Petrol prices have gone up yet again. While there is nothing you can do about the rising costs, you can lower your fuel consumption by taking care of a few basic things. The way you drive and the condition of your car has an impact on the amount of petrol you consume. Here are a few tips to help you save fuel and money.
Drive in the right gear
Driving in a gear lower than you need wastes fuel, and letting the engine labor in top gear on hills and corners is also wasteful. In a manual vehicle, change up gears as soon as the car is comfortable with the higher gear but without accelerating harder than necessary.
Automatic transmissions will shift up more quickly and smoothly if you ease back slightly on the accelerator once the car gathers momentum. Avoid the use of power options which drop the car into a lower gear and therefore use more fuel.
Stop/start driving is much less efficient and more polluting than driving at a constant speed. Take it easy on the accelerator – more revs equals more petrol use. Drive at a good distance from the car in front so you can anticipate and travel with the flow of traffic. This avoids unnecessary acceleration and frequent repetitive braking that ends up wasting fuel. It’s also far safer.
If you see traffic stoppages ahead, first take your foot off the accelerator and let the engine’s drop in power slow the vehicle, particularly by also changing to a lower gear. Don’t continue to drive at the same speed and applying the brakes at the last minute. Getting back to cruising speed while the car is still moving uses far less petrol than stopping and then starting again.
Minimize vehicle idling
Most cars don’t need to be “warmed up” by idling before setting off. This simply wastes fuel. Start your car when you are ready to go. Once on the road, minimize fuel wasted in idling by stopping the engine whenever your car is stopped or held up for an extended period of time. By having the engine switched off, even for a short period, you will save more fuel than is lost from the burst of fuel involved in restarting the engine. The net increased wear and tear from this practice is negligible.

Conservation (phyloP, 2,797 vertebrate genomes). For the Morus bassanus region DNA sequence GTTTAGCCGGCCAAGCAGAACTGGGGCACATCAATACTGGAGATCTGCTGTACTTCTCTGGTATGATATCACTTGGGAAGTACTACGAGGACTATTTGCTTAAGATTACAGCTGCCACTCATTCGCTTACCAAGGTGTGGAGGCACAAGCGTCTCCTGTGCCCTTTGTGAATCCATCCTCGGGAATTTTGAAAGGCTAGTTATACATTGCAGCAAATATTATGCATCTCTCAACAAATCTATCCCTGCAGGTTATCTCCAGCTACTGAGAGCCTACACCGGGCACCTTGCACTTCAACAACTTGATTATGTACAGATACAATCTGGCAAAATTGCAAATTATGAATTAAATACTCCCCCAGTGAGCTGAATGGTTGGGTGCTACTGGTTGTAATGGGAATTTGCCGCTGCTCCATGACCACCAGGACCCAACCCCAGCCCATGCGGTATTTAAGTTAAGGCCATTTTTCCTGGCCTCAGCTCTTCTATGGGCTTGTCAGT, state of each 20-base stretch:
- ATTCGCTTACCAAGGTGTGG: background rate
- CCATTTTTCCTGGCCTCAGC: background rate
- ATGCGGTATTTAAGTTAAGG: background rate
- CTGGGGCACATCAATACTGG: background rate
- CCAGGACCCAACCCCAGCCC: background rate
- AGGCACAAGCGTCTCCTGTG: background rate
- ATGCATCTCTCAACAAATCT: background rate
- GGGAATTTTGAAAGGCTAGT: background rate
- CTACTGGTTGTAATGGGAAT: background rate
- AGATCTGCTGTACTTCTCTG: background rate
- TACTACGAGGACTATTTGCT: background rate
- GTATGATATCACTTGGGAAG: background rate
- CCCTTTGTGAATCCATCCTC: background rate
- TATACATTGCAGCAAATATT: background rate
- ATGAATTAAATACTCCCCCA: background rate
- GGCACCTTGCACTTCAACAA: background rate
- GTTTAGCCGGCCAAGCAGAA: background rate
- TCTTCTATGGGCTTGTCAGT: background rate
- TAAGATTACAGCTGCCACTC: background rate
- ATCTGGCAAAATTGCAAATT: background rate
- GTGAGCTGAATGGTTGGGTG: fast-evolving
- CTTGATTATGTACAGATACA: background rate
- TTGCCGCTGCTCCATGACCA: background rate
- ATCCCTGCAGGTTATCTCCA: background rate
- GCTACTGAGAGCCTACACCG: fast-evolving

Don’t drive aggressively
Fuel consumption increases significantly over about 90 km/h. At 110 km/h your car uses up to 25% more fuel than it would cruising at 90 km/h. If your car is fitted with cruise control, using it during highway driving will help to maintain a steadier speed, which will save fuel.
Minimize aerodynamic drag
Additional parts on the exterior of a vehicle such as roof racks and spoilers, or having the window open, increases air resistance and fuel consumption, in some cases by over 20% at higher speeds. Take off roof and bike racks when not in use. If you have to use roof racks, load them carefully to help minimize wind resistance or use a streamlined roof box.
Look after tires
Inflate your vehicle’s tires to the highest pressure recommended by the manufacture and make sure your wheels are properly aligned. Looking after your tires will not only reduce your fuel consumption it will also extend tire life and improve handling.
Reduce air conditioner use
Air conditioners can use about 10% extra fuel when operating. However, at speeds of over 80 km/h, use of air conditioning is better for fuel consumption than an open window as this creates aerodynamic drag. If it is hotter inside your car than outside when you start a trip, drive with the windows down for a few minutes to help cool the car before starting the air conditioning.
Eliminate extra weight
The more weight a vehicle carries, the more fuel it uses. Don’t use your car as a mobile store room. Leave heavy items like tools and sports equipment at home when you don’t need them on a trip.
Keep your vehicle in good condition
Keep your vehicle well-tuned and regularly maintained. Get your car serviced at the intervals specified in the manufacturer’s handbook.
Use the petrol that is recommended for your vehicle by the manufacturer. If you use regular unleaded in a car designed to run on premium unleaded you can expect slightly less performance and fractionally higher consumption. Using premium unleaded petrol in a car designed for regular unleaded may give better fuel consumption in some newer vehicles but it is unlikely to offset the extra cost of the fuel.
This article is from BQ Plus’s Issue 9 – March-April 2017.
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